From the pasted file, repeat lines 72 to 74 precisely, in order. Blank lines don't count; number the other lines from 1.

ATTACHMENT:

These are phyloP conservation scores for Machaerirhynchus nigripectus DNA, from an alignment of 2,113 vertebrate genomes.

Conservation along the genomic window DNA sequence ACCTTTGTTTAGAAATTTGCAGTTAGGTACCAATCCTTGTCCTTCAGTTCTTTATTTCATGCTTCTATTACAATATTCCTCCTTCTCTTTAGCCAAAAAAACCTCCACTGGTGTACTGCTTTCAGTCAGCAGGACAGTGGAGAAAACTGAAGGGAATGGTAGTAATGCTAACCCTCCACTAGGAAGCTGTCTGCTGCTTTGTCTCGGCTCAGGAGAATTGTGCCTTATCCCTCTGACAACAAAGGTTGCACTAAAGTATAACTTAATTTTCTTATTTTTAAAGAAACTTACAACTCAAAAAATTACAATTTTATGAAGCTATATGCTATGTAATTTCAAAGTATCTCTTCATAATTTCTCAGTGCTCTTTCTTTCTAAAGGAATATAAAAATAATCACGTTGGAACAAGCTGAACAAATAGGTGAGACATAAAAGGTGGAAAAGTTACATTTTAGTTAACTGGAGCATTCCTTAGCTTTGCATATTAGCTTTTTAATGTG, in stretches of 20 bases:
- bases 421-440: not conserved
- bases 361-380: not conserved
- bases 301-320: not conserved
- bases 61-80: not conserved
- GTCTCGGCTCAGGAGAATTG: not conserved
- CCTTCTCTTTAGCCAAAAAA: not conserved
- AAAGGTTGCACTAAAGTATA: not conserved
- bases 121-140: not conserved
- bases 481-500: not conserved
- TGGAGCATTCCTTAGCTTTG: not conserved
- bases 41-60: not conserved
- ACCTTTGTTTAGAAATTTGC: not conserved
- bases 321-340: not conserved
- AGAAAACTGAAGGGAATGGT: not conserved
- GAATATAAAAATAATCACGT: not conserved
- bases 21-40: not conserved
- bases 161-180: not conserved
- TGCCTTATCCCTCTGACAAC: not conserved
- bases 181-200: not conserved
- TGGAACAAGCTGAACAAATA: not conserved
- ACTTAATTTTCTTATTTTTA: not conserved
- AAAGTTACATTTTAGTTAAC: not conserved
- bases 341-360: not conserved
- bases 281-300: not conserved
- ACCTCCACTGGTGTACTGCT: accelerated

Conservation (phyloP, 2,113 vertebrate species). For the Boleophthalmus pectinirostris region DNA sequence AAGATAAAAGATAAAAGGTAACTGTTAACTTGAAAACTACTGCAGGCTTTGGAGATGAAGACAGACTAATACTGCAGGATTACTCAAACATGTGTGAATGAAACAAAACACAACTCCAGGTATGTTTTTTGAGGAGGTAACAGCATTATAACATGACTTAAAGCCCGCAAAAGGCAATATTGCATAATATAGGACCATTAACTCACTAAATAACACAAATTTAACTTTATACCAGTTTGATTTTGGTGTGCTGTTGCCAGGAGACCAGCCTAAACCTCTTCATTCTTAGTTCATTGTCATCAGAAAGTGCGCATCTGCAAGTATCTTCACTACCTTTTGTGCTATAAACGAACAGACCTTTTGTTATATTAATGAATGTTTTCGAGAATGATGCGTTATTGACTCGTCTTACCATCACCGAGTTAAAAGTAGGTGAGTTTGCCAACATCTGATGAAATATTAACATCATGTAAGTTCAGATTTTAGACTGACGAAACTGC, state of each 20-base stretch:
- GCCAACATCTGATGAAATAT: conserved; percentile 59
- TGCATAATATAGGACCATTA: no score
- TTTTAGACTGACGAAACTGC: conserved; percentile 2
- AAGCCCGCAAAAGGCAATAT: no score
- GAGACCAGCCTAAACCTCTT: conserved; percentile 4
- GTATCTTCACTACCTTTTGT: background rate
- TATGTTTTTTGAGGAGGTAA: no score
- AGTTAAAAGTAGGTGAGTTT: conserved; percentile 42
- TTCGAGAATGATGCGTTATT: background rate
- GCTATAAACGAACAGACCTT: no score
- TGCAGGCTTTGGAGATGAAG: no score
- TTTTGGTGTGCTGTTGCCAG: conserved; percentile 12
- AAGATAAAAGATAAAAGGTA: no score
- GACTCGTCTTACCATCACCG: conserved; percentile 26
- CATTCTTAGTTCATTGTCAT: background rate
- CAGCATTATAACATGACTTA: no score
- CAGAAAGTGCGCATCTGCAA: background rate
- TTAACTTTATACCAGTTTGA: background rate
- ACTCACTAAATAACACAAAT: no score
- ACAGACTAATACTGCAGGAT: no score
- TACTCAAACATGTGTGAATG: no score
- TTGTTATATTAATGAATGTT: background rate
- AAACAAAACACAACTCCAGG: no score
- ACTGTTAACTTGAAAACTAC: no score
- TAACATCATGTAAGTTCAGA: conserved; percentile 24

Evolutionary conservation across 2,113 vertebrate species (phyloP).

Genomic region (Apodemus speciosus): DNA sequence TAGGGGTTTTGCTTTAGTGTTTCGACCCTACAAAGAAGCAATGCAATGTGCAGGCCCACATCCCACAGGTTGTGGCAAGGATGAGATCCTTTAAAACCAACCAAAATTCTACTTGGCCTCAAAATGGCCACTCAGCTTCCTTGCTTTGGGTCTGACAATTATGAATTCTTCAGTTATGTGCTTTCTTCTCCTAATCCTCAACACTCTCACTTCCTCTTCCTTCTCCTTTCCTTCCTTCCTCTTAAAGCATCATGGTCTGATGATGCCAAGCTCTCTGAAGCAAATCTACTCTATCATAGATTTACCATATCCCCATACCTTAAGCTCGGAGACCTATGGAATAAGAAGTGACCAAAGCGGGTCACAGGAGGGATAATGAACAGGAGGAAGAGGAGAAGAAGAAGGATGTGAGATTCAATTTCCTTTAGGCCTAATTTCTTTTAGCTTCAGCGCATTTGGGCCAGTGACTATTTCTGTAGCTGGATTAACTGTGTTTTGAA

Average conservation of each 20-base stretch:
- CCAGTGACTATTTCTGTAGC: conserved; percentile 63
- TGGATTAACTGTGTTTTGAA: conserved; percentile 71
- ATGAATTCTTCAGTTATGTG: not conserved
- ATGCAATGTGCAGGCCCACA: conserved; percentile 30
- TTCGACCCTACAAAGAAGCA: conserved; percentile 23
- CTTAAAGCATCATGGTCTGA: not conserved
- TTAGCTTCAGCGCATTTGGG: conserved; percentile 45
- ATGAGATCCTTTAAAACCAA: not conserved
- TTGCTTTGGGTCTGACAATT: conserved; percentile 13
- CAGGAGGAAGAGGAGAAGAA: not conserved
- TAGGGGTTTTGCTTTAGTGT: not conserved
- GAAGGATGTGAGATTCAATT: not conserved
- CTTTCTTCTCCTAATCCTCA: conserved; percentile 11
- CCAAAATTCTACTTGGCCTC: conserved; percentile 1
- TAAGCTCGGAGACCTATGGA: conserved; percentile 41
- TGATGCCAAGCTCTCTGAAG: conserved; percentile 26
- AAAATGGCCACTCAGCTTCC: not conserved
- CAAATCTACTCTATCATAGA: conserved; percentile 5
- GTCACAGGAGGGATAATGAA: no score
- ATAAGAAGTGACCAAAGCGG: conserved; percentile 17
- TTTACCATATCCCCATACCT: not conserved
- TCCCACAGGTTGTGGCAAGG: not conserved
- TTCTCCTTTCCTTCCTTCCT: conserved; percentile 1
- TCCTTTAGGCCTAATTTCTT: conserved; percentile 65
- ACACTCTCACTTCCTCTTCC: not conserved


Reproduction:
- TGATGCCAAGCTCTCTGAAG: conserved; percentile 26
- AAAATGGCCACTCAGCTTCC: not conserved
- CAAATCTACTCTATCATAGA: conserved; percentile 5